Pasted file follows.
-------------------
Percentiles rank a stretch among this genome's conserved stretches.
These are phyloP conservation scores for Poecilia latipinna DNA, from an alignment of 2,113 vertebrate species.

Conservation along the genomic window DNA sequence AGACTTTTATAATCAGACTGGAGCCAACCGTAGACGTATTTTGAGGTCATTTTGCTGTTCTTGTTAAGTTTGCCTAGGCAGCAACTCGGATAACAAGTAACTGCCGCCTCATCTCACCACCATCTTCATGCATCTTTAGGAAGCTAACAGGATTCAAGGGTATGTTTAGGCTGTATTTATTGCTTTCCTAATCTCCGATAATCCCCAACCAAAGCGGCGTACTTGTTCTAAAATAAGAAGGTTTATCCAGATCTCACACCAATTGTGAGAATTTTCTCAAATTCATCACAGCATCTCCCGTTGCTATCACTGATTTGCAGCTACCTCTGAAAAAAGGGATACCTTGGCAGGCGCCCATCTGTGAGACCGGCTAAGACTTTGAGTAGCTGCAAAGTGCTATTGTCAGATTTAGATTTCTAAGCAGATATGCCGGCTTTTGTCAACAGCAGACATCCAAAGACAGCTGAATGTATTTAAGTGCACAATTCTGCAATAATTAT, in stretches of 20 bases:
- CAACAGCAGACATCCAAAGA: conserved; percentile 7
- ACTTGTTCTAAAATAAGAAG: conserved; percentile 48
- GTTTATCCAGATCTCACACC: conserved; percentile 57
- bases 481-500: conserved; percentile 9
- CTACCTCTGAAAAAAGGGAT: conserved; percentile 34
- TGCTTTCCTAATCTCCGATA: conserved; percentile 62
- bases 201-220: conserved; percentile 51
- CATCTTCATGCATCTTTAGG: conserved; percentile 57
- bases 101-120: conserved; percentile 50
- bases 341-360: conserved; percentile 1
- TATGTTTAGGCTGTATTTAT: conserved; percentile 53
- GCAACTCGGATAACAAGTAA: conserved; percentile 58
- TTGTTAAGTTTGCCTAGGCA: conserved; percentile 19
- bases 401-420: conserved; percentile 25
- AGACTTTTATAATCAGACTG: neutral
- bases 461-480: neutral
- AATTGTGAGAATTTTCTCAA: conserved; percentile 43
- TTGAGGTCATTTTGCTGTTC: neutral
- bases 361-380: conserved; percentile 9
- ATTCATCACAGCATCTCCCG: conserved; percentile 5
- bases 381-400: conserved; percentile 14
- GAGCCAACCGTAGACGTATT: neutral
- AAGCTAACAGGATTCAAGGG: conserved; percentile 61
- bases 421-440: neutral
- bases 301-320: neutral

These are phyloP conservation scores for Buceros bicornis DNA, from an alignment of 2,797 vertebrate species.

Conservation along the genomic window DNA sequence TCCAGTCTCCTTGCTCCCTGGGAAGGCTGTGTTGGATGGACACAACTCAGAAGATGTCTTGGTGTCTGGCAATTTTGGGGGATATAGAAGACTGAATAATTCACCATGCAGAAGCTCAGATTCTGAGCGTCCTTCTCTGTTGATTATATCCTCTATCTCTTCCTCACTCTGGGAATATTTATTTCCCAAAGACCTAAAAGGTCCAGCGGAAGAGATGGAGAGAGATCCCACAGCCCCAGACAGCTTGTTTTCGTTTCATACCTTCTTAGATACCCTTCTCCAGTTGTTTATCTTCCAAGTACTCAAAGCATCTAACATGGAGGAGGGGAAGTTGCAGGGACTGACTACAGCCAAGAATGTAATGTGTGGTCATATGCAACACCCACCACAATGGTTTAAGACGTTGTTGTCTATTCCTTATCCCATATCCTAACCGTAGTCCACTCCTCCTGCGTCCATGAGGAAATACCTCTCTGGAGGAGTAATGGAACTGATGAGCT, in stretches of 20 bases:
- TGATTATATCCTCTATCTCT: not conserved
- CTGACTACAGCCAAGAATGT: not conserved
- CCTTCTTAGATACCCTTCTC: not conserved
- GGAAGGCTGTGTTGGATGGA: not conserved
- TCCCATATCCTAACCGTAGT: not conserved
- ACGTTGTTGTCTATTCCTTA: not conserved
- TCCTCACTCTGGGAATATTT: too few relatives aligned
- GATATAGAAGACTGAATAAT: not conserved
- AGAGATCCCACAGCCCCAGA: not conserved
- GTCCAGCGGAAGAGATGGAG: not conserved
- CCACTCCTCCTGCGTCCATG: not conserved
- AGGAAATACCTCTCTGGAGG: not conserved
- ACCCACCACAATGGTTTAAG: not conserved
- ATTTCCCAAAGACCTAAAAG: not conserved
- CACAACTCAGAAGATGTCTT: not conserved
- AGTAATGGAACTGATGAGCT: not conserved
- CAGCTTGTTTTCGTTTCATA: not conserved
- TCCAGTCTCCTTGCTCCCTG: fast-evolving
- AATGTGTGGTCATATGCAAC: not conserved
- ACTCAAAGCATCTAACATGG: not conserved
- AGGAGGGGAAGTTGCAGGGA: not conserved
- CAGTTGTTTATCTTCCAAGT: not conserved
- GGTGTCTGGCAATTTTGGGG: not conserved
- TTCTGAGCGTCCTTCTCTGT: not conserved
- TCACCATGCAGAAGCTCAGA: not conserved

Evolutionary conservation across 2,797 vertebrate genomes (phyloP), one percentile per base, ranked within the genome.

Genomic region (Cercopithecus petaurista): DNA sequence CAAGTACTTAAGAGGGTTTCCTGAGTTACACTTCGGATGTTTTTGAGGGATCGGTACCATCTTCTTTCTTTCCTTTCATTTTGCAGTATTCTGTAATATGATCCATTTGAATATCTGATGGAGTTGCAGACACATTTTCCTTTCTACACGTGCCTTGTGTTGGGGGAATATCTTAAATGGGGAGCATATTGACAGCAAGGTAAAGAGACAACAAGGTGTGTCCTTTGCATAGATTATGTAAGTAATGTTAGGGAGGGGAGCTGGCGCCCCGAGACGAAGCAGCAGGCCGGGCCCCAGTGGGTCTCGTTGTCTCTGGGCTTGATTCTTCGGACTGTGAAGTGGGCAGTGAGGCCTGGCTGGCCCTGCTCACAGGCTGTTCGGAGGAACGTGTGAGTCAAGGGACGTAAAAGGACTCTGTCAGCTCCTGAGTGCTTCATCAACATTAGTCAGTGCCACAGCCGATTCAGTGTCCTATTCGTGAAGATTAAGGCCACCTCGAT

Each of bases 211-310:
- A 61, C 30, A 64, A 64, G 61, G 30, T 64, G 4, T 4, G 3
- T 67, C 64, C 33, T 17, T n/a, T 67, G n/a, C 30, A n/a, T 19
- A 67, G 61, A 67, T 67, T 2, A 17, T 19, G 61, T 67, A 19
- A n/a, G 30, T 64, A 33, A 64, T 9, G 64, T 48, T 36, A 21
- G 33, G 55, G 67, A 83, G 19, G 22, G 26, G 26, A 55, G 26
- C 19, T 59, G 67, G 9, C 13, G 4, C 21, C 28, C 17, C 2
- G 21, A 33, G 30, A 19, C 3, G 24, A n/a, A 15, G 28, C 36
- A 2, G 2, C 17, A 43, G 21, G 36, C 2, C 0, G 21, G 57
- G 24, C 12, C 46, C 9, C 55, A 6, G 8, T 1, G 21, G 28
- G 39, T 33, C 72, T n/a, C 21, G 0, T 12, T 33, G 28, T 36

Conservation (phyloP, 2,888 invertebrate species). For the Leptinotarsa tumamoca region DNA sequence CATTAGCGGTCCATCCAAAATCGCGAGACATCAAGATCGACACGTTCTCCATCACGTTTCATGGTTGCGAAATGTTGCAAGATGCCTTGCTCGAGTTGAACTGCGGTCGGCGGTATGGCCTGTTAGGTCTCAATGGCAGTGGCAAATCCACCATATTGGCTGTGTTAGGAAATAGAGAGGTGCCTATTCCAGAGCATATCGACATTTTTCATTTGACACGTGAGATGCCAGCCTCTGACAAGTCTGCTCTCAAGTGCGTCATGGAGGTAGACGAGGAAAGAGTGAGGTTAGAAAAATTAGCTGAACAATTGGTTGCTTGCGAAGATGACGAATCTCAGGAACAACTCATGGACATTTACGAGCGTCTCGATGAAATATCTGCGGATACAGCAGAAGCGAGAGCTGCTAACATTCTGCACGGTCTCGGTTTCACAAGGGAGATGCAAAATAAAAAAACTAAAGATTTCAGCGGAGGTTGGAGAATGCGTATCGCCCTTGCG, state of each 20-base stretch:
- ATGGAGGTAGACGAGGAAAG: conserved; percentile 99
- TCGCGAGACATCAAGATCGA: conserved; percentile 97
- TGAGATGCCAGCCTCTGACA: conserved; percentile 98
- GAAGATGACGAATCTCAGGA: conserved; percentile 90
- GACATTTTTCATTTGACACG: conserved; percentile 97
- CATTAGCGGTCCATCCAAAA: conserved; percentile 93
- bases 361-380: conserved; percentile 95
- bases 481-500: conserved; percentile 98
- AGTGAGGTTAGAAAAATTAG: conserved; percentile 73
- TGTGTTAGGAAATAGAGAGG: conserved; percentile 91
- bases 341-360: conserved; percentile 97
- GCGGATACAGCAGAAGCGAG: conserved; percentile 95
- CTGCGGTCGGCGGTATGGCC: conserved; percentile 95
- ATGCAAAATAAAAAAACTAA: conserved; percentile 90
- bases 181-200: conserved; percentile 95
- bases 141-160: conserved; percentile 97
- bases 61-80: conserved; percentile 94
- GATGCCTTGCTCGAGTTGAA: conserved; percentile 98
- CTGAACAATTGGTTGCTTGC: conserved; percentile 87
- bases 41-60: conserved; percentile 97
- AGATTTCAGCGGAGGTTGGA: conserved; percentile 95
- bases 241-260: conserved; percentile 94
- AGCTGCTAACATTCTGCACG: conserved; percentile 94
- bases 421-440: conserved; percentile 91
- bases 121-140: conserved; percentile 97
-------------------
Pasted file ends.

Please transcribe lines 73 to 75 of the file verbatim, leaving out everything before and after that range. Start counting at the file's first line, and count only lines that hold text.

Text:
- GAAGATGACGAATCTCAGGA: conserved; percentile 90
- GACATTTTTCATTTGACACG: conserved; percentile 97
- CATTAGCGGTCCATCCAAAA: conserved; percentile 93